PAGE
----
It is still a very sore subject. We don't discuss it very often. We've tried counseling, but to a limited degree of success. We've read things together - but mainly, dwelling on it causes too much hurt and pain and - frankly, she's not ready still to fully comprehend my feelings and frustrations - and I'd rather wait until she is ready. Thus, I blog....

Until we truly have an "open dialog", I will try to show her the respect she deserves of a husband, trying to come out of the dark ages, who is attempting to love her because "he just does".

It's a different world. It's becoming more and more different every day. Every year the acceptance level (inside and out of the Church) increases logarithmically. In most ways, this is good. It gives more options, more opportunities, more choices, more voices than ever before - and certainly more than just the negative ones of my college years.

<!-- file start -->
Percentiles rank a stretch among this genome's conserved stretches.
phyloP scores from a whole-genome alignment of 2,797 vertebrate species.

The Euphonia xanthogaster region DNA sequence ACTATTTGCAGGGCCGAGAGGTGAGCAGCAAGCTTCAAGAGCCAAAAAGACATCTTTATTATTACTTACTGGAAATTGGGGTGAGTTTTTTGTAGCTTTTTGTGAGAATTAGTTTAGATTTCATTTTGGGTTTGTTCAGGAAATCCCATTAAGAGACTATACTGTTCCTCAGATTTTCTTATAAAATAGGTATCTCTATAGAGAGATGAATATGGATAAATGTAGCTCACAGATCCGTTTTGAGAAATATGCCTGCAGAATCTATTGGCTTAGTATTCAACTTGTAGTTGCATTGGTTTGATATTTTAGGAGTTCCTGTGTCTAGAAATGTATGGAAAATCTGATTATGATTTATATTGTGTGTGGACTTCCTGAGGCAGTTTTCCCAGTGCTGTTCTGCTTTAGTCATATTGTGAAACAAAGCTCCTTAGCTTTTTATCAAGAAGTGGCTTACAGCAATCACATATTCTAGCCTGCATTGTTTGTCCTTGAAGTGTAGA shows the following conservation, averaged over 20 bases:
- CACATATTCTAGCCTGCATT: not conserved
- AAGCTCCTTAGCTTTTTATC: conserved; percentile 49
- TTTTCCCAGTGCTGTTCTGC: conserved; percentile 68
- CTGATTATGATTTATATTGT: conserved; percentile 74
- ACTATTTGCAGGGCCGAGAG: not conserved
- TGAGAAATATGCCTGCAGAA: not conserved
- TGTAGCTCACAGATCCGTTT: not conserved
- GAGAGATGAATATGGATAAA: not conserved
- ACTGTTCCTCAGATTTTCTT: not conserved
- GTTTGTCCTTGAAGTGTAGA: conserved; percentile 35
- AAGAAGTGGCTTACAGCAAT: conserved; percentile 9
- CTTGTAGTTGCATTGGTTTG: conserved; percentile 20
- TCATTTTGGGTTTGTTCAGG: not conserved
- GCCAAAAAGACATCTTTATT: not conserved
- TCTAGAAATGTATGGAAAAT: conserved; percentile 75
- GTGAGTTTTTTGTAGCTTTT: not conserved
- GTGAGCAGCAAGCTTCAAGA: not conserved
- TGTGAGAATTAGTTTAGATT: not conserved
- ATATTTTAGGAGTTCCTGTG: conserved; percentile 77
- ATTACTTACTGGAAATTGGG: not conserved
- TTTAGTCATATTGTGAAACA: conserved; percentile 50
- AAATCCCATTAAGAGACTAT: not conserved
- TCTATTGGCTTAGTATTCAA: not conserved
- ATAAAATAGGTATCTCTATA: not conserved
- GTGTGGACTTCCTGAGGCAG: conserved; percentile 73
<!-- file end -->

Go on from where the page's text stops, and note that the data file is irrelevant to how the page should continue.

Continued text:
So dear understanding reader... whoever you are... be patient with us old-timers. We're slow learners but ever as passionate! :-)

Saturday, February 03, 2007

Why now after all these years?

I love this picture. It was taken during the World Cup last year. Of course these are Italians! I love Italians. They are so honest with their affection - so open and unashamed by it. This photo speaks volumes to me of my feelings for what I think a perfect world would be like. If all sports were this way, maybe I would have been more interested.

Which leads to the topic of the day: My father and I don't see eye to eye on many things. I wouldn't say that we are distant or that there is "no relationship" there, but we aren't what you would characterize as "close". I haven't really talked about him in my blog. I've tried to keep extended family out of it. But I had a conversation with him this week and it's still driving me crazy...

As my folks are getting up in years, they don't get out much anymore. They aren't as mobile as they used to be and so they live in front of the television. They don't live real close, so I see them maybe once a month at best, but we call and touch base with each other about once a week. Does that count as a close relationship?